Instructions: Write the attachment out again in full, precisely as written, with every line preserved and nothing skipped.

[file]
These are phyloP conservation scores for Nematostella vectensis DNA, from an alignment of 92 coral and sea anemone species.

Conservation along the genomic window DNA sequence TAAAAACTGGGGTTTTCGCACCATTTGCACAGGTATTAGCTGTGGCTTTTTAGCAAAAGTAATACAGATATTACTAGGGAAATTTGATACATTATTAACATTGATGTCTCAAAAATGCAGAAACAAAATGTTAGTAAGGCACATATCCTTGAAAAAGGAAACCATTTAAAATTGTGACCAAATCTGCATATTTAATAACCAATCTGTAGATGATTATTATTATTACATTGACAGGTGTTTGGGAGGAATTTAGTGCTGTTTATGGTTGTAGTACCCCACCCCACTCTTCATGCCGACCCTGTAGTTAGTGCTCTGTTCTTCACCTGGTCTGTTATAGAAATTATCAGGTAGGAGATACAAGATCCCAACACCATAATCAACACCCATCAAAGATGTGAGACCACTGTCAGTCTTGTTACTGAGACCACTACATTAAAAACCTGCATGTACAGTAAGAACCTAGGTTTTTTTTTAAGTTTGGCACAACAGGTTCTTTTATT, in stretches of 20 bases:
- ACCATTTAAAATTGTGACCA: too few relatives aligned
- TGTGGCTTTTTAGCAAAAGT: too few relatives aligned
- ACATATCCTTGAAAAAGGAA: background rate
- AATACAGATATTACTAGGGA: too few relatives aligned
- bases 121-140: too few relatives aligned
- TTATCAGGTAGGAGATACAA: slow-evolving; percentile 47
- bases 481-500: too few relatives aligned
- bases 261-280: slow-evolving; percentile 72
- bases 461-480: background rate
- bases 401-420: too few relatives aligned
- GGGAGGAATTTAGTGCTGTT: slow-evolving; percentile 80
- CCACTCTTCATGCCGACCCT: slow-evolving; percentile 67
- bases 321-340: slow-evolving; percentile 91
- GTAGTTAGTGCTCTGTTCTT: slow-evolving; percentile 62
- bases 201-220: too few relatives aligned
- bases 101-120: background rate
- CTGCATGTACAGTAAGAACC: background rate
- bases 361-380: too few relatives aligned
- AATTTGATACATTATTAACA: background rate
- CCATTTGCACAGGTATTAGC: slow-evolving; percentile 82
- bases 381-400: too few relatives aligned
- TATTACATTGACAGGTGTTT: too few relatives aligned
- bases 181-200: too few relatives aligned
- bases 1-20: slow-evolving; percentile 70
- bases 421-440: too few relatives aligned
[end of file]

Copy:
These are phyloP conservation scores for Nematostella vectensis DNA, from an alignment of 92 coral and sea anemone species.

Conservation along the genomic window DNA sequence TAAAAACTGGGGTTTTCGCACCATTTGCACAGGTATTAGCTGTGGCTTTTTAGCAAAAGTAATACAGATATTACTAGGGAAATTTGATACATTATTAACATTGATGTCTCAAAAATGCAGAAACAAAATGTTAGTAAGGCACATATCCTTGAAAAAGGAAACCATTTAAAATTGTGACCAAATCTGCATATTTAATAACCAATCTGTAGATGATTATTATTATTACATTGACAGGTGTTTGGGAGGAATTTAGTGCTGTTTATGGTTGTAGTACCCCACCCCACTCTTCATGCCGACCCTGTAGTTAGTGCTCTGTTCTTCACCTGGTCTGTTATAGAAATTATCAGGTAGGAGATACAAGATCCCAACACCATAATCAACACCCATCAAAGATGTGAGACCACTGTCAGTCTTGTTACTGAGACCACTACATTAAAAACCTGCATGTACAGTAAGAACCTAGGTTTTTTTTTAAGTTTGGCACAACAGGTTCTTTTATT, in stretches of 20 bases:
- ACCATTTAAAATTGTGACCA: too few relatives aligned
- TGTGGCTTTTTAGCAAAAGT: too few relatives aligned
- ACATATCCTTGAAAAAGGAA: background rate
- AATACAGATATTACTAGGGA: too few relatives aligned
- bases 121-140: too few relatives aligned
- TTATCAGGTAGGAGATACAA: slow-evolving; percentile 47
- bases 481-500: too few relatives aligned
- bases 261-280: slow-evolving; percentile 72
- bases 461-480: background rate
- bases 401-420: too few relatives aligned
- GGGAGGAATTTAGTGCTGTT: slow-evolving; percentile 80
- CCACTCTTCATGCCGACCCT: slow-evolving; percentile 67
- bases 321-340: slow-evolving; percentile 91
- GTAGTTAGTGCTCTGTTCTT: slow-evolving; percentile 62
- bases 201-220: too few relatives aligned
- bases 101-120: background rate
- CTGCATGTACAGTAAGAACC: background rate
- bases 361-380: too few relatives aligned
- AATTTGATACATTATTAACA: background rate
- CCATTTGCACAGGTATTAGC: slow-evolving; percentile 82
- bases 381-400: too few relatives aligned
- TATTACATTGACAGGTGTTT: too few relatives aligned
- bases 181-200: too few relatives aligned
- bases 1-20: slow-evolving; percentile 70
- bases 421-440: too few relatives aligned